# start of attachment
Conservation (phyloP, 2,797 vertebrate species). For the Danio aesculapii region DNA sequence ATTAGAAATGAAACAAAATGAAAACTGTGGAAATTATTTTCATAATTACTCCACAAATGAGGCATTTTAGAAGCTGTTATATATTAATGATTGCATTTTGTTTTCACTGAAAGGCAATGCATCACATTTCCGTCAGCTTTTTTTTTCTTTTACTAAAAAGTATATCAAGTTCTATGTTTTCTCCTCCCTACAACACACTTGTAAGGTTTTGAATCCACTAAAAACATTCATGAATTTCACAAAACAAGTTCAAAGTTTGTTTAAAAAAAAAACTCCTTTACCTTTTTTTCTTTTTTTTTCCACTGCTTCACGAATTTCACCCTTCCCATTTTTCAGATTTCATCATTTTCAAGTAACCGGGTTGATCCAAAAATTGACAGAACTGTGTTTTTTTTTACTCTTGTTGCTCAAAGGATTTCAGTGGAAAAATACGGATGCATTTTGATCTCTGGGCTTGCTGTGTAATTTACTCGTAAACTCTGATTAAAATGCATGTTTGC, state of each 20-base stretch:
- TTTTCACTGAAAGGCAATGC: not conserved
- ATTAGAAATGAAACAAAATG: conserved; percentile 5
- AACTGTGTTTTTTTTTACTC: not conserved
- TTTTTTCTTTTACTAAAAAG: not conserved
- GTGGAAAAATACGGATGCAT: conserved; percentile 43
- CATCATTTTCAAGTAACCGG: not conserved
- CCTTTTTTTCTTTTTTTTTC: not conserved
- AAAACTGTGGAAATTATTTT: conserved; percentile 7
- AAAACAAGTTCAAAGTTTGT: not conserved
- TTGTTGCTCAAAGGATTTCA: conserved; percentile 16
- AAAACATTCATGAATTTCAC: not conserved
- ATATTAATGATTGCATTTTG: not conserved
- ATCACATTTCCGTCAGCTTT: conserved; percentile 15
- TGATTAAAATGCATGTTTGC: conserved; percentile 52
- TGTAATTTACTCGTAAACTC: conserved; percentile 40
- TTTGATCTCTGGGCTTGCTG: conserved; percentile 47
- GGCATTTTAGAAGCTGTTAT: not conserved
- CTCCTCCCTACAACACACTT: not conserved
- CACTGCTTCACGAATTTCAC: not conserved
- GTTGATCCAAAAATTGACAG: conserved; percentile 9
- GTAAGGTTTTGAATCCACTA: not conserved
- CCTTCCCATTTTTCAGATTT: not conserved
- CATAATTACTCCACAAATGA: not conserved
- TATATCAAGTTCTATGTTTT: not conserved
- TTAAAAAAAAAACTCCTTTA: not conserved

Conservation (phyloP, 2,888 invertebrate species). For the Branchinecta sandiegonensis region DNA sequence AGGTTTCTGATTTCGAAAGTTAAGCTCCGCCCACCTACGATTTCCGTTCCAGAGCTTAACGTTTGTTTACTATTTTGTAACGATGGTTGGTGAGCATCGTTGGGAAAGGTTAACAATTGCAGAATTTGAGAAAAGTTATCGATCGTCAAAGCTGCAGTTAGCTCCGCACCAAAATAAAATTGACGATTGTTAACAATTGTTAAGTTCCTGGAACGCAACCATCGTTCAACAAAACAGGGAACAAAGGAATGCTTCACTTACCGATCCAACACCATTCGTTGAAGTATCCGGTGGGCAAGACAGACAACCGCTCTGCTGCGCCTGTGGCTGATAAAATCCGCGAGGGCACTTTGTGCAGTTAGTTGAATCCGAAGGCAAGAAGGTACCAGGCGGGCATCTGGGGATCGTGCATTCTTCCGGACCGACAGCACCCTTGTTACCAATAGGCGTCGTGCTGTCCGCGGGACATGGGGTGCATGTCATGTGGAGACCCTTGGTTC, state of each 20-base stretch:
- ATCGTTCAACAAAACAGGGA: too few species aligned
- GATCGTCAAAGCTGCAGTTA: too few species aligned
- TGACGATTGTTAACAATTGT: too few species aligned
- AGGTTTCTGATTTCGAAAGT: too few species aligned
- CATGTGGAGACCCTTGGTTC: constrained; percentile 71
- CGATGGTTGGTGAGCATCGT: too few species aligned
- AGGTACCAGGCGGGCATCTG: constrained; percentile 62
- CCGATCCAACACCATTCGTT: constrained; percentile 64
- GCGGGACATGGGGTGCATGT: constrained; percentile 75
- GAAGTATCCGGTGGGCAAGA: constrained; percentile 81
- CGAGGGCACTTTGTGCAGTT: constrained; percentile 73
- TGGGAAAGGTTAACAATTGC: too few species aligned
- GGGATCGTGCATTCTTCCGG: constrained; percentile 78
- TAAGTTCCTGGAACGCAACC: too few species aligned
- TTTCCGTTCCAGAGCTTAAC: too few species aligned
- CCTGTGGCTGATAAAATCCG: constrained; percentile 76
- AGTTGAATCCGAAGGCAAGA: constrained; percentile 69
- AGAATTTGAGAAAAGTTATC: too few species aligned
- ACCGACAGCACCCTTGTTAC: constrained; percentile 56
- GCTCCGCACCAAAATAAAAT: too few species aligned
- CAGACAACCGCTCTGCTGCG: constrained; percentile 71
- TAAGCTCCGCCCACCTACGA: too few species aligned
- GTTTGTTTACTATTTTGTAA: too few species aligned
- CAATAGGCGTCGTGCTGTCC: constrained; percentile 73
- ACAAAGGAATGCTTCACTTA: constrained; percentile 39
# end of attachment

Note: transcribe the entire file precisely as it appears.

Conservation (phyloP, 2,797 vertebrate species). For the Danio aesculapii region DNA sequence ATTAGAAATGAAACAAAATGAAAACTGTGGAAATTATTTTCATAATTACTCCACAAATGAGGCATTTTAGAAGCTGTTATATATTAATGATTGCATTTTGTTTTCACTGAAAGGCAATGCATCACATTTCCGTCAGCTTTTTTTTTCTTTTACTAAAAAGTATATCAAGTTCTATGTTTTCTCCTCCCTACAACACACTTGTAAGGTTTTGAATCCACTAAAAACATTCATGAATTTCACAAAACAAGTTCAAAGTTTGTTTAAAAAAAAAACTCCTTTACCTTTTTTTCTTTTTTTTTCCACTGCTTCACGAATTTCACCCTTCCCATTTTTCAGATTTCATCATTTTCAAGTAACCGGGTTGATCCAAAAATTGACAGAACTGTGTTTTTTTTTACTCTTGTTGCTCAAAGGATTTCAGTGGAAAAATACGGATGCATTTTGATCTCTGGGCTTGCTGTGTAATTTACTCGTAAACTCTGATTAAAATGCATGTTTGC, state of each 20-base stretch:
- TTTTCACTGAAAGGCAATGC: not conserved
- ATTAGAAATGAAACAAAATG: conserved; percentile 5
- AACTGTGTTTTTTTTTACTC: not conserved
- TTTTTTCTTTTACTAAAAAG: not conserved
- GTGGAAAAATACGGATGCAT: conserved; percentile 43
- CATCATTTTCAAGTAACCGG: not conserved
- CCTTTTTTTCTTTTTTTTTC: not conserved
- AAAACTGTGGAAATTATTTT: conserved; percentile 7
- AAAACAAGTTCAAAGTTTGT: not conserved
- TTGTTGCTCAAAGGATTTCA: conserved; percentile 16
- AAAACATTCATGAATTTCAC: not conserved
- ATATTAATGATTGCATTTTG: not conserved
- ATCACATTTCCGTCAGCTTT: conserved; percentile 15
- TGATTAAAATGCATGTTTGC: conserved; percentile 52
- TGTAATTTACTCGTAAACTC: conserved; percentile 40
- TTTGATCTCTGGGCTTGCTG: conserved; percentile 47
- GGCATTTTAGAAGCTGTTAT: not conserved
- CTCCTCCCTACAACACACTT: not conserved
- CACTGCTTCACGAATTTCAC: not conserved
- GTTGATCCAAAAATTGACAG: conserved; percentile 9
- GTAAGGTTTTGAATCCACTA: not conserved
- CCTTCCCATTTTTCAGATTT: not conserved
- CATAATTACTCCACAAATGA: not conserved
- TATATCAAGTTCTATGTTTT: not conserved
- TTAAAAAAAAAACTCCTTTA: not conserved

Conservation (phyloP, 2,888 invertebrate species). For the Branchinecta sandiegonensis region DNA sequence AGGTTTCTGATTTCGAAAGTTAAGCTCCGCCCACCTACGATTTCCGTTCCAGAGCTTAACGTTTGTTTACTATTTTGTAACGATGGTTGGTGAGCATCGTTGGGAAAGGTTAACAATTGCAGAATTTGAGAAAAGTTATCGATCGTCAAAGCTGCAGTTAGCTCCGCACCAAAATAAAATTGACGATTGTTAACAATTGTTAAGTTCCTGGAACGCAACCATCGTTCAACAAAACAGGGAACAAAGGAATGCTTCACTTACCGATCCAACACCATTCGTTGAAGTATCCGGTGGGCAAGACAGACAACCGCTCTGCTGCGCCTGTGGCTGATAAAATCCGCGAGGGCACTTTGTGCAGTTAGTTGAATCCGAAGGCAAGAAGGTACCAGGCGGGCATCTGGGGATCGTGCATTCTTCCGGACCGACAGCACCCTTGTTACCAATAGGCGTCGTGCTGTCCGCGGGACATGGGGTGCATGTCATGTGGAGACCCTTGGTTC, state of each 20-base stretch:
- ATCGTTCAACAAAACAGGGA: too few species aligned
- GATCGTCAAAGCTGCAGTTA: too few species aligned
- TGACGATTGTTAACAATTGT: too few species aligned
- AGGTTTCTGATTTCGAAAGT: too few species aligned
- CATGTGGAGACCCTTGGTTC: constrained; percentile 71
- CGATGGTTGGTGAGCATCGT: too few species aligned
- AGGTACCAGGCGGGCATCTG: constrained; percentile 62
- CCGATCCAACACCATTCGTT: constrained; percentile 64
- GCGGGACATGGGGTGCATGT: constrained; percentile 75
- GAAGTATCCGGTGGGCAAGA: constrained; percentile 81
- CGAGGGCACTTTGTGCAGTT: constrained; percentile 73
- TGGGAAAGGTTAACAATTGC: too few species aligned
- GGGATCGTGCATTCTTCCGG: constrained; percentile 78
- TAAGTTCCTGGAACGCAACC: too few species aligned
- TTTCCGTTCCAGAGCTTAAC: too few species aligned
- CCTGTGGCTGATAAAATCCG: constrained; percentile 76
- AGTTGAATCCGAAGGCAAGA: constrained; percentile 69
- AGAATTTGAGAAAAGTTATC: too few species aligned
- ACCGACAGCACCCTTGTTAC: constrained; percentile 56
- GCTCCGCACCAAAATAAAAT: too few species aligned
- CAGACAACCGCTCTGCTGCG: constrained; percentile 71
- TAAGCTCCGCCCACCTACGA: too few species aligned
- GTTTGTTTACTATTTTGTAA: too few species aligned
- CAATAGGCGTCGTGCTGTCC: constrained; percentile 73
- ACAAAGGAATGCTTCACTTA: constrained; percentile 39